const array<T,N>& y);
  template <class T, unsigned int N>
    bool operator<=(const array<T,N>& x,
		    const array<T,N>& y);
  //  specialized algorithms:
  template <class T, unsigned int N>
    void swap(array<T,N>& x, array<T,N>& y);

23.3.X.1 - array constructors, copy, and assignment [lib.array.cons]

-1- Initialization:

The conditions for an aggregate (8.5.1) must be met. Class array relies on the implicitly-declared special member functions (12.1, 12.4, and 12.8) to satisfy the requirements of table 65

23.3.X.2 - array specialized algorithms [lib.array.special]

template <class T, unsigned int N>
  void swap(array<T,N>& x, array<T,N>& y);

-1- Effects:

  swap_ranges(x.begin(), x.end(), y.begin() );

V Open Issues

Uninitialized data

If no initializer-list is supplied, a default constructed array may contain uninitialized data. If T is a user defined type with a default constructor, all array elements should be default constructed. However if T is a built-in type such as int or float, then the value of each element will be undefined until assigned.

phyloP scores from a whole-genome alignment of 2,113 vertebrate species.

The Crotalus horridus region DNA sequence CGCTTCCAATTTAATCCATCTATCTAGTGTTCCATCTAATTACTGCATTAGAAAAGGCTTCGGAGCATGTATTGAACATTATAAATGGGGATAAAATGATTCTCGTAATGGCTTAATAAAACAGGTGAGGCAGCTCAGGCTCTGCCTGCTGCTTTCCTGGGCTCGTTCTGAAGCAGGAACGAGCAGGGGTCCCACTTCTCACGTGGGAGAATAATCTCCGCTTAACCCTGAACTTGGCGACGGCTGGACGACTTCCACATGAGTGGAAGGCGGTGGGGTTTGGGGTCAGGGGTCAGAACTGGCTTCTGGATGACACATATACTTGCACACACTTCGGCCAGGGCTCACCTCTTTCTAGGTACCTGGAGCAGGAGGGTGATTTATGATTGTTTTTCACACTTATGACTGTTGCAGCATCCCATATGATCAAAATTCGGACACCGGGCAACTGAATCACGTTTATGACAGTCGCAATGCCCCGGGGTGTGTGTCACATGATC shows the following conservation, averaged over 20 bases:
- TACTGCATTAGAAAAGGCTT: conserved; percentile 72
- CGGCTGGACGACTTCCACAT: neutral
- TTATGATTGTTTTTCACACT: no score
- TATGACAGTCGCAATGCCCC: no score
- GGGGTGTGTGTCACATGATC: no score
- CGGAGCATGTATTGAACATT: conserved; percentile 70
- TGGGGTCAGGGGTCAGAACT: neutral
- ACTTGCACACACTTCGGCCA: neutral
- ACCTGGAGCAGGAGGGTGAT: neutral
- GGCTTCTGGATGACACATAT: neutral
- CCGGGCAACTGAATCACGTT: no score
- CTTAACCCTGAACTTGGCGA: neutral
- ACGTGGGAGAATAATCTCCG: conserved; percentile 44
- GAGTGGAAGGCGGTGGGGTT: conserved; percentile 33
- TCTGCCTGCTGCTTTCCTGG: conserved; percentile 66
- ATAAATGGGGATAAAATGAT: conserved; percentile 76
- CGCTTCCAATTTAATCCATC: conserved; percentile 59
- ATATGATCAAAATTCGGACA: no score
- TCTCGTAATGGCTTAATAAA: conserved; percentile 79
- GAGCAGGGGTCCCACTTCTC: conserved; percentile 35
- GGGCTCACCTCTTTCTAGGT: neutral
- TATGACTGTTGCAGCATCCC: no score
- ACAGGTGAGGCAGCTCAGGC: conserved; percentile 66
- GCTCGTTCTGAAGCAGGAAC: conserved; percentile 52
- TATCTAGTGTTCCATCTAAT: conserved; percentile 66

As written several clauses in the Containers section of the library assume containers support allocators, and specify for the allocator as well as the container. It is proposed to reword those clauses refer to 'containers that support allocators' are than simply 'containers', but that opens the issue of specifying which containers must support allocators (initially all standard containers but array.)

Alternatively array could specifically exempt itself from those clauses, and introduce language to permit such an exemption.

Array size deduction

A popular use of traditional arrays is to automatically deduce size from the initializer list. eg,

int x[] = { 0, 1, 2 };
declares an array of size 3.

It would be nice if we had automatic type deduction of the form

array<int> x = { 0, 1, 2 };
automatically deducing N == 3. However, I do not know of any way to achieve this convenience in the language today, nor of any proposed extensions that might resolve this.

VI References